3. Pull More Than You Push
You've probably heard strength coaches giving this advice online before, usually while railing on your bad posture and jacked-up shoulders. But if you've been ignoring it, it's time to wise up. Pulling strength really does matter more than pushing strength. Hear me out.
Pressing exercises of both the upper- and lower-body varieties depend on healthy, functional joints to bear heavy loads in an effective, pain-free way through the full range of motion. (In other words, pain shouldn't be considered normal!) And those joints—particularly sensitive ones like the shoulders and hips—depend on having balanced musculature on both the anterior (front) and posterior (back) of the body.
A good example is the bench press. A strong bench press relies on healthy shoulders and strong, stable rotator cuffs, the muscles of which originate on the scapula. Strengthening the upper back through row and reverse-fly variations can actually improve bench-press strength, even if it means your overall bench-press volume goes down.
The same goes with glute- and hamstring-dominant "hinge" movements like deadlifts and RDLs. They're lower-body "pulls," and you'll need both if you want to squat as strong as possible while staying ahead of knee and hip issues.
4. Track Your Progress And Follow A Program
By now you're probably asking, "Lee, so what's the perfect workout already?" There isn't one, for the simple reason that you don't need a perfect program to get to those strength benchmarks. A good one will do, and Bodybuilding.com is full of programs that are up to the task. It doesn't have to be complicated, either; simple program structures can work just fine. Just be sure to follow the program and track your progress.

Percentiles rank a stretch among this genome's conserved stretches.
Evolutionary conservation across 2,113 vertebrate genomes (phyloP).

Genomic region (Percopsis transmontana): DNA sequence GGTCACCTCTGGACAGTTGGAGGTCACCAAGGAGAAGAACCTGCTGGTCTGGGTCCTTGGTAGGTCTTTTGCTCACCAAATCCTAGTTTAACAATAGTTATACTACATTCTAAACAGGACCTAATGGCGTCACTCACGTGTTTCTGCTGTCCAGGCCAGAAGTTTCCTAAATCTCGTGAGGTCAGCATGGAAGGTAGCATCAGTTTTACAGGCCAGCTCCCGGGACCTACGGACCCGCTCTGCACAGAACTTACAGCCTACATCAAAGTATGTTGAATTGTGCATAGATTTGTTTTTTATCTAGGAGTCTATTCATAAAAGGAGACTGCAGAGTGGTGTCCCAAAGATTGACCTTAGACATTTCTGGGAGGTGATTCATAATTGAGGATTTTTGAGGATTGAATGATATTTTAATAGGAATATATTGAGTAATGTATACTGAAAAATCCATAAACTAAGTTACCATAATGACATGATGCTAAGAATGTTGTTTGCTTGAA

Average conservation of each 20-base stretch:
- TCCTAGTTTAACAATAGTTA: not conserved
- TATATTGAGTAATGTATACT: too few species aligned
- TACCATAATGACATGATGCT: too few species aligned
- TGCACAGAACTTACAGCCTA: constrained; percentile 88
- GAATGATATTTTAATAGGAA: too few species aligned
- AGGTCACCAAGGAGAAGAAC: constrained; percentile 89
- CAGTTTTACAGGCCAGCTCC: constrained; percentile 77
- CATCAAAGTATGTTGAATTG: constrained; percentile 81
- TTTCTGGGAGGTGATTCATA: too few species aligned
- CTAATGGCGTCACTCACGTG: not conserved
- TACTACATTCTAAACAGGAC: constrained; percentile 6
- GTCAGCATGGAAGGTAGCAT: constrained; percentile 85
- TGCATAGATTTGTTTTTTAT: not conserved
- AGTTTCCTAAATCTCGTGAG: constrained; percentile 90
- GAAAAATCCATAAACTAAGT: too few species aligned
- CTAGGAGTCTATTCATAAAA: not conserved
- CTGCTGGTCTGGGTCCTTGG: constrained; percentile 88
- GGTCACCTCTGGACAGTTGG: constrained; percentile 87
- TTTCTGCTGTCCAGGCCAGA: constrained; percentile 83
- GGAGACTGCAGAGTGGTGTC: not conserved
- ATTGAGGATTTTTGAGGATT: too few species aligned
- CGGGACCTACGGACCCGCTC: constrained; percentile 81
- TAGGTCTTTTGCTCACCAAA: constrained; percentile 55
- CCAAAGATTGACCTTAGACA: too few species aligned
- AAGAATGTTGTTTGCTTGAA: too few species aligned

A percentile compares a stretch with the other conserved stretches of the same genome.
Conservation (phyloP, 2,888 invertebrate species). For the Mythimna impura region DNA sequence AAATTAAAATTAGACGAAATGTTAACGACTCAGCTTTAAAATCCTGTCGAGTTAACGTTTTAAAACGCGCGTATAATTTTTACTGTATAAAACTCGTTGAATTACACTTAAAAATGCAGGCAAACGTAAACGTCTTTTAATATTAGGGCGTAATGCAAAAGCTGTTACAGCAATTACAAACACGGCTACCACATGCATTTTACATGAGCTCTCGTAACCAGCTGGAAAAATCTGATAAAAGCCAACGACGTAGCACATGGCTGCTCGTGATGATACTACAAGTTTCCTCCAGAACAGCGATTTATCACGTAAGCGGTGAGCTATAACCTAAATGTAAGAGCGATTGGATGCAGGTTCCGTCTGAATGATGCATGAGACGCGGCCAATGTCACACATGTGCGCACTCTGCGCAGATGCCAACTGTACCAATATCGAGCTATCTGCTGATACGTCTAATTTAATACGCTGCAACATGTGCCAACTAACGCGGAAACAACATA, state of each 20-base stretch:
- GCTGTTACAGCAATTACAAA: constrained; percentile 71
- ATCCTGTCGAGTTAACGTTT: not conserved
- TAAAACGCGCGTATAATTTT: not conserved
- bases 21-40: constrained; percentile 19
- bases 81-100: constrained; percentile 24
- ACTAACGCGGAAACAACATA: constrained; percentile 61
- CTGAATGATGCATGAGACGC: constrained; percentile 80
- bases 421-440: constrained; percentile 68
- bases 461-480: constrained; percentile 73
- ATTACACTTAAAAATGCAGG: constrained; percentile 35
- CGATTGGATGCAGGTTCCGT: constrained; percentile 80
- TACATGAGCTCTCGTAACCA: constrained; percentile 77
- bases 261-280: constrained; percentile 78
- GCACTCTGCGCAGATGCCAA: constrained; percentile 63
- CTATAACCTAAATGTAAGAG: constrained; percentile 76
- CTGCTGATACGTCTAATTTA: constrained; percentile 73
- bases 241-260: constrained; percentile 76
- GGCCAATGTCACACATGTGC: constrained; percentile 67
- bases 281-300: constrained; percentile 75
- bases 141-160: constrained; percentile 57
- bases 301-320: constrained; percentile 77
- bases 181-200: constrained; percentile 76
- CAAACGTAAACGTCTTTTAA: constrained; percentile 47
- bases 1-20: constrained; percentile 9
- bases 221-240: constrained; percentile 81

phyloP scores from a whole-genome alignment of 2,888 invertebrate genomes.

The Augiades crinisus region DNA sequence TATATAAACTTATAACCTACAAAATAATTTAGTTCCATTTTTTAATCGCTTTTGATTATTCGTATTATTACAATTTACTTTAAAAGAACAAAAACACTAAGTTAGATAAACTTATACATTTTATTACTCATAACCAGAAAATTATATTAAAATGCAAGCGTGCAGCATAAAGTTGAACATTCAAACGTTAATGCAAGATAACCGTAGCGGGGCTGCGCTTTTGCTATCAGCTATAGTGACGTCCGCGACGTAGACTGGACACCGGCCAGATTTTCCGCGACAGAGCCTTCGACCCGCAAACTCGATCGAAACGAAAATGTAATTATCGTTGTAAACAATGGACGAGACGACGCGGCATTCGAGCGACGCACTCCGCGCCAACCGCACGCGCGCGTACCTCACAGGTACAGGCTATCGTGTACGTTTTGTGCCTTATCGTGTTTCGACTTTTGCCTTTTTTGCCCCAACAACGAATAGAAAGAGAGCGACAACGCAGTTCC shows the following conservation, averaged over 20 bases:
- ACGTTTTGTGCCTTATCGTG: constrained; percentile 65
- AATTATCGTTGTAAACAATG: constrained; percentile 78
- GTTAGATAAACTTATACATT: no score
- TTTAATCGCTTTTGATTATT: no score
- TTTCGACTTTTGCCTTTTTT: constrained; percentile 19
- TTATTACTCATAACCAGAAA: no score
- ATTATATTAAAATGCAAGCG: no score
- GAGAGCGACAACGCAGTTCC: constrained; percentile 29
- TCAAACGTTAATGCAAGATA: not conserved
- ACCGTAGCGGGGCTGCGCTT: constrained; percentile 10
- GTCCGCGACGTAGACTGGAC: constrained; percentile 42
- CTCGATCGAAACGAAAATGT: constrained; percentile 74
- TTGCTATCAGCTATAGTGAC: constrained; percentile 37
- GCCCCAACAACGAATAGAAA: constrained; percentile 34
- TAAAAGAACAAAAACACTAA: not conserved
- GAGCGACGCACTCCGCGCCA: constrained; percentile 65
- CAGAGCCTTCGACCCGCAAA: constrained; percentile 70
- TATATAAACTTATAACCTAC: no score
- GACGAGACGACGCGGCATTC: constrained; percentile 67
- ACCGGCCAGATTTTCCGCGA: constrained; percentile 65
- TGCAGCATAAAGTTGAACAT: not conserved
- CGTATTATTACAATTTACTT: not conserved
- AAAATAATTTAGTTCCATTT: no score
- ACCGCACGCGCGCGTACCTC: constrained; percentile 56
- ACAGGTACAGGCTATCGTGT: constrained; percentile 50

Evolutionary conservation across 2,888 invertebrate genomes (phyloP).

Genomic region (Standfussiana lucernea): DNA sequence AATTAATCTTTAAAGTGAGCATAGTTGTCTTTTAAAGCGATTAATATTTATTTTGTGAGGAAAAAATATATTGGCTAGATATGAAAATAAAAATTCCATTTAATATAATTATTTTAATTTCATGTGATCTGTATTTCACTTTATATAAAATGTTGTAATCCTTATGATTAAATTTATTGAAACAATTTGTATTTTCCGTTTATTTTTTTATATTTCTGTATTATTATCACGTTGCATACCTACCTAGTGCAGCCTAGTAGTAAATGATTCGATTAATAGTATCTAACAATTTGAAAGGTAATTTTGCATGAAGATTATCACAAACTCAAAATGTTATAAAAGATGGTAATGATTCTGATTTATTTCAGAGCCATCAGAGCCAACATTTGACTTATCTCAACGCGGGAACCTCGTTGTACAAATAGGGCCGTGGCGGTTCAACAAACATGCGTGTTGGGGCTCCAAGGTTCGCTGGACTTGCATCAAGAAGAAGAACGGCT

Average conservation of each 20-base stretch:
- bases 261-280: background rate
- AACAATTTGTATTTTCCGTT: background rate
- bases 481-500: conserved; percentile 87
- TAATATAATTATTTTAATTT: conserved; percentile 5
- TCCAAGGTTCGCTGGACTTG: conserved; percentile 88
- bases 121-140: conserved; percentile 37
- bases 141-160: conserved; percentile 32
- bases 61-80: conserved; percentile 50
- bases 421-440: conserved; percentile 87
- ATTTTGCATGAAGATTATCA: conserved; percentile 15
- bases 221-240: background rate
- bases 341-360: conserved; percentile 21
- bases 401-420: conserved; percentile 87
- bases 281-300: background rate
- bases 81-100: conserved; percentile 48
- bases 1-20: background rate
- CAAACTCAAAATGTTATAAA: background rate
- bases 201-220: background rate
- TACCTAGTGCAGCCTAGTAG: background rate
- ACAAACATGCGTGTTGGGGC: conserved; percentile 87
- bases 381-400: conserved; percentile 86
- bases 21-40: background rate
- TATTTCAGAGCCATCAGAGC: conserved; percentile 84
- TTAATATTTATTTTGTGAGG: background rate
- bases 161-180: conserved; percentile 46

The tracking part is more important than you're probably giving it credit for. Aside from simply being more organized—because strength likes organization—it can also create a psychological benefit of knowing what you're capable of, making your goal for any particular day more realistic.
Get into the heat of training, and you'll quickly discover that structure is more important when you're going after strength than it is with size. When your objective in a workout is to exhaust certain muscles, there are many ways you can go about it. Strength is pickier. Systematic progression is a must.
5. Don't Obsess Over The Little Stuff
While structured programs, Internet articles, and YouTube videos can provide a wealth of valuable information, they can be a double-edged sword. Remember what I said earlier: Strength training attacks the nervous system, and it's up to you to keep it from overworking it.
So this is the point where I tell you to get out your stopwatch and make sure you rest at least 3 minutes between sets, right? Sure—if that feels right to you. You definitely want every single rep of loaded work to be of the highest quality you can manage. But honestly, the recommended rest period of your program may not be exactly what you need.
This is really about a larger issue, one that I discussed at length in my article, "What You Can Learn from An Old Gym Rat." Basically, some lifters stick like glue to the fine details of their program, even if it ends up limiting their true lifting potential in a given workout.
So yeah, you need more rest in general when you're training for strength than for size. But there's nothing wrong with determining the length of your own rest intervals and going into your next heavy pull or press when you're ready to do so. Of course, there are limits to this as well. It benefits no one to wait 15 minutes and get stone cold between sets.
Be Wise And Lift Big
Make sure the basics of your program, diet, and mentality are on point now, at the start of your strength journey. Don't let this stuff sneak up you; take control and design an approach as strong as the body you're trying to build. Happy trails!